Key employees optimistic about retirement savings: The Principal

Key employees are optimistic about their retirement savings in 2012, but they aren’t optimistic about the economy, according to new research from the Principal Financial Group.

Most of the employees who were interviewed said they plan to increase or maintain contributions to their employer’s nonqualified deferred compensation plan in the coming year. Of those planning to increase contributions, 78 percent said they believe in the success of their employer. That was an increase of 14 percentage points from the 2010 survey.

The survey, conducted with the Boston Research Group, targeted workers participating in nonqualified deferred compensation retirement plans.

While those surveyed showed optimism in their employers, they did not hold the same view of the economy. In a recent survey of the Principal Financial Well-Being Index, 41 percent of key employees, those who are critical to a business, were significantly more pessimistic than all other employees when it came to the economic outlook for the rest of 2011.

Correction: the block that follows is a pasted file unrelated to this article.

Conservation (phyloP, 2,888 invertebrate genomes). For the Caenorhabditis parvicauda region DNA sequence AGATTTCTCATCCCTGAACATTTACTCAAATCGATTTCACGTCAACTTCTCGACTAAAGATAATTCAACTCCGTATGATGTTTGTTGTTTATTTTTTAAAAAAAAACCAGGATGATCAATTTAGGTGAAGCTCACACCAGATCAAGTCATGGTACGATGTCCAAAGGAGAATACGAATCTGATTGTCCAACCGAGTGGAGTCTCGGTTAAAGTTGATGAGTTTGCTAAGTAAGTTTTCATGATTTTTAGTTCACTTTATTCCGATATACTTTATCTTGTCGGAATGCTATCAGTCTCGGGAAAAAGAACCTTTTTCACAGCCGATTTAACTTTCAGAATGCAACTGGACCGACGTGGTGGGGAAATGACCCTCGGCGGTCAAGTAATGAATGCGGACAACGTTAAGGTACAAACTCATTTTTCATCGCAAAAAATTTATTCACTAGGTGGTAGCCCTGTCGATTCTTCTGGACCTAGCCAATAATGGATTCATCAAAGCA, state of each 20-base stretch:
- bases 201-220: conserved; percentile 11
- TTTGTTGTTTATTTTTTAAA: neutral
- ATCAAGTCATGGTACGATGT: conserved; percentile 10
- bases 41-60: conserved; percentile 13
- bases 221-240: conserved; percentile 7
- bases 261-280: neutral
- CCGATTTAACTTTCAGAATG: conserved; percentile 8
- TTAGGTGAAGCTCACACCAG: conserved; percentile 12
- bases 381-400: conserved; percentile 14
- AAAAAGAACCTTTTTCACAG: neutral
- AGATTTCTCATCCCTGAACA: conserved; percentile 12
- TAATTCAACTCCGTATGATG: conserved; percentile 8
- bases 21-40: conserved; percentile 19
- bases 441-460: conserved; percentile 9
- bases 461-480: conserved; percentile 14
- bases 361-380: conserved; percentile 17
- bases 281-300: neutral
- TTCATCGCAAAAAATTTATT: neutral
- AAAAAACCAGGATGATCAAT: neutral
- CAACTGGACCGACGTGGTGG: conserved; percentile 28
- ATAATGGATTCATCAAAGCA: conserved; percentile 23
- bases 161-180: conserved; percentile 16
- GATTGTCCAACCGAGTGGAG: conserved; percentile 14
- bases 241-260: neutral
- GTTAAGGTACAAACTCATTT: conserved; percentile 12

Seventy-two percent of key employees think the economic outlook for 2012 will be the same or worse.

“Volatile financial markets have no doubt created concern about the future of the economy, yet key employees continue to gain confidence in the future of their employer,” said Gary Dorton, vice president of nonqualified benefits for the Principal Financial Group.  “Employers recognize their key employees are critical to the success of the business. They want to keep them to protect the future of their business, but also help them save for their own financial future through multiple retirement savings options.” 

In the Boston Research Group survey, nine in 10 employers said that helping employees save additional money for retirement is the most important reason they offer a nonqualified deferred compensation plan. Other top reasons included providing a competitive recruiting package and retaining key employees.  Nearly three in five employers who sponsor these plans make employer contributions.   

“Many people assume nonqualified plans are only for Wall Street when in reality, these are really main street employees who are key to the success of their employer,” Dorton said.  Nearly one-third of participants responding to the survey were mid-level managers, which demonstrates nonqualified deferred compensation plans are available to a broad group of employees. 

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